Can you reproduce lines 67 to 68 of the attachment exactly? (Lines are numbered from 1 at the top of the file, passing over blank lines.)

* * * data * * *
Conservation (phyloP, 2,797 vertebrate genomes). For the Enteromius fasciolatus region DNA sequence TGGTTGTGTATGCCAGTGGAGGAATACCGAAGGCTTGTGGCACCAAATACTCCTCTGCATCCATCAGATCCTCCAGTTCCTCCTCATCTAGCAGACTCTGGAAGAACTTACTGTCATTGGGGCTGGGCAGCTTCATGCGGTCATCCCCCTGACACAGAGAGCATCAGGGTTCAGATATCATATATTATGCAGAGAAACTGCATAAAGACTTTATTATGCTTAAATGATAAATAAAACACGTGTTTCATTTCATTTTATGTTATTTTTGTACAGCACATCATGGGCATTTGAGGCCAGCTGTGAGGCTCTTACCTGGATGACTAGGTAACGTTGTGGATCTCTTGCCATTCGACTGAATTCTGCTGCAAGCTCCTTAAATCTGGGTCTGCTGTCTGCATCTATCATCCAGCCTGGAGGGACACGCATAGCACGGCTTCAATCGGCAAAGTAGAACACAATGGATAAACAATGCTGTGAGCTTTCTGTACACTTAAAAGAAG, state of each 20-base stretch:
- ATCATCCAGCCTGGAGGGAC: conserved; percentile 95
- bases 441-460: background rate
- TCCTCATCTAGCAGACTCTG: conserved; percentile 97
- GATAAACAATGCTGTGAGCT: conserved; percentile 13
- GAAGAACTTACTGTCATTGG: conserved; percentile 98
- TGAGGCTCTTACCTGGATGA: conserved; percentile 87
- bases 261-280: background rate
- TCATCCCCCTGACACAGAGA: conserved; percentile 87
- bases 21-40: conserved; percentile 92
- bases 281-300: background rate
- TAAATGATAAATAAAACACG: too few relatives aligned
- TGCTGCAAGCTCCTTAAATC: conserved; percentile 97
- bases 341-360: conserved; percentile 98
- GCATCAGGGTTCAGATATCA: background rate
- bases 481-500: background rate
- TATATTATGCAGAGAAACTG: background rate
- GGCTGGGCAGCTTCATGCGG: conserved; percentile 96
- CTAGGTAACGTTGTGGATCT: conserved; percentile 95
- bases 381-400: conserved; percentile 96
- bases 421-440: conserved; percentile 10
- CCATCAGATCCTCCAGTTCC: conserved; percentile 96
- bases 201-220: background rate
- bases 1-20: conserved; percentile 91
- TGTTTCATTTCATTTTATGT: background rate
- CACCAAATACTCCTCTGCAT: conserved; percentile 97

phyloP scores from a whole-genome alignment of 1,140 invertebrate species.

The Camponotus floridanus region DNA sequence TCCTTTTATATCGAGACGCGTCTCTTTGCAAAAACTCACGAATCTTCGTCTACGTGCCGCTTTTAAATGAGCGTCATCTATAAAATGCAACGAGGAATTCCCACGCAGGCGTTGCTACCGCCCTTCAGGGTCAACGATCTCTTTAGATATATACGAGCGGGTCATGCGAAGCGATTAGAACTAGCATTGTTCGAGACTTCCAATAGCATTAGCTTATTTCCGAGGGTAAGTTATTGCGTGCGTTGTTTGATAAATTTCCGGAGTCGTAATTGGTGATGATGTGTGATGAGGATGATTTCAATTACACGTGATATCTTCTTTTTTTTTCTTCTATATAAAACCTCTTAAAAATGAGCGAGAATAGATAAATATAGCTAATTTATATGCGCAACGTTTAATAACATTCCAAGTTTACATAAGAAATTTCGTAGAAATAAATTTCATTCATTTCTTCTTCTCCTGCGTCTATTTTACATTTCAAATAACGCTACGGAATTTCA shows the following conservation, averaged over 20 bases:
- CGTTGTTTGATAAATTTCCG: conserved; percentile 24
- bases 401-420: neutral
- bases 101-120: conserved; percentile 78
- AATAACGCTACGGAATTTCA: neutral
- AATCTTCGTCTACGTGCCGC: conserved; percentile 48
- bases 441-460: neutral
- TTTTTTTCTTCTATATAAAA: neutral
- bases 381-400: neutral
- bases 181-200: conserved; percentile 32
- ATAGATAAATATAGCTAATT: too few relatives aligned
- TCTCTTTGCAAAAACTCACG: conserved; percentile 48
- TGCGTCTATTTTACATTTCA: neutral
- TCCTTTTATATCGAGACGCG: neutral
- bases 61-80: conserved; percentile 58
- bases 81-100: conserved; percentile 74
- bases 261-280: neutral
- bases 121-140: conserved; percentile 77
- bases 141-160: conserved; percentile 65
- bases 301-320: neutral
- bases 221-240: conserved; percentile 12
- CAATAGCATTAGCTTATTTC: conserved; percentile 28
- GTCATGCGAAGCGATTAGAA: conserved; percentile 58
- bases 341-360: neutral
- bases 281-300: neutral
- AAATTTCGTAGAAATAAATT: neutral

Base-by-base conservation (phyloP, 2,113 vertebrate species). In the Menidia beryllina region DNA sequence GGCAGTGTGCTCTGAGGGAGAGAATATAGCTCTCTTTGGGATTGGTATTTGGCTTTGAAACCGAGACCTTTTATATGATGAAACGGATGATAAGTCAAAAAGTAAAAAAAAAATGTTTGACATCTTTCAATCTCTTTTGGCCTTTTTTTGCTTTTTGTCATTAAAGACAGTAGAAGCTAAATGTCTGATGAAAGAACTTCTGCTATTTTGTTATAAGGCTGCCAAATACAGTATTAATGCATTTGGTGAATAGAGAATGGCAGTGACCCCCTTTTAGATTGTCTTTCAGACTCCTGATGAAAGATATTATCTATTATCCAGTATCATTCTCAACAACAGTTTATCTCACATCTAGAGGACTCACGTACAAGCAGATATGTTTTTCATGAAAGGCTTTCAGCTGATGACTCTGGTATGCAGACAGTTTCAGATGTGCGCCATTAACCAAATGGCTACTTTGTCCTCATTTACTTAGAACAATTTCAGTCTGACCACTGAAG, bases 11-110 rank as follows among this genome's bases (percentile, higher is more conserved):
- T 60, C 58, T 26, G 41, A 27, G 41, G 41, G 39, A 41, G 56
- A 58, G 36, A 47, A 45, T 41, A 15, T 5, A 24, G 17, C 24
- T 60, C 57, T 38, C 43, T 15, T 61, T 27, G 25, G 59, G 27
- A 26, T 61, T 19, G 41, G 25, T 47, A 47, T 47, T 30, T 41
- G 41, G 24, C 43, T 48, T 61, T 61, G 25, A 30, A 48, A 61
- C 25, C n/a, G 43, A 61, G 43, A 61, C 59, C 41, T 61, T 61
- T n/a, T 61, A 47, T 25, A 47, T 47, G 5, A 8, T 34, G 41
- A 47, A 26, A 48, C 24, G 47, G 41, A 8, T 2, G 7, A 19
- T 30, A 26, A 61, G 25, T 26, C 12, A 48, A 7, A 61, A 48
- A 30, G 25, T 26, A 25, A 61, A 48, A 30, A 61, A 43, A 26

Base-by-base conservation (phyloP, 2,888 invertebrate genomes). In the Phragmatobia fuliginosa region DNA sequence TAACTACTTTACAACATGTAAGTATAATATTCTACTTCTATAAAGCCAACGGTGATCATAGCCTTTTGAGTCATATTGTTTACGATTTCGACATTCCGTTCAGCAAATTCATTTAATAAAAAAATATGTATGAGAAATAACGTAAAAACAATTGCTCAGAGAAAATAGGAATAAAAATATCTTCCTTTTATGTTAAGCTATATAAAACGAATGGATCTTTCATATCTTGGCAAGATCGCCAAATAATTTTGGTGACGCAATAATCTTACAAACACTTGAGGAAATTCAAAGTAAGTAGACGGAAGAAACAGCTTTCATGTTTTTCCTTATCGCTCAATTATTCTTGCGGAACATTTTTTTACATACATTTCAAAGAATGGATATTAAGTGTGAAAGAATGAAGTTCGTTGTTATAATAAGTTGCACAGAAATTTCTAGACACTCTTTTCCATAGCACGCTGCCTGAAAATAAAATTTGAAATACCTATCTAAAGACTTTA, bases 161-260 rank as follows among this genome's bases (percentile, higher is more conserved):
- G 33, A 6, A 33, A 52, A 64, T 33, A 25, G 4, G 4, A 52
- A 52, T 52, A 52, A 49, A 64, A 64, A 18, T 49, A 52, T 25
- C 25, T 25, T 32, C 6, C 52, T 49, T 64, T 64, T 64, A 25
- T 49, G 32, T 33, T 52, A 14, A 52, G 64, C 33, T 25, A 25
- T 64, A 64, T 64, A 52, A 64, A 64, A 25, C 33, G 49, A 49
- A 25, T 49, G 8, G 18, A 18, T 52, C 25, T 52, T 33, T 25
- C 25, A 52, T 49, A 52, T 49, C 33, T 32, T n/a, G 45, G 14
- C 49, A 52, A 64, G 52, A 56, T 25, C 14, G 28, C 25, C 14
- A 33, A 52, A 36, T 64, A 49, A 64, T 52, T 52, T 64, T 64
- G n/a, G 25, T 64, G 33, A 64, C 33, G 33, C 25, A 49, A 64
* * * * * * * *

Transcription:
- A 52, T 52, A 52, A 49, A 64, A 64, A 18, T 49, A 52, T 25
- C 25, T 25, T 32, C 6, C 52, T 49, T 64, T 64, T 64, A 25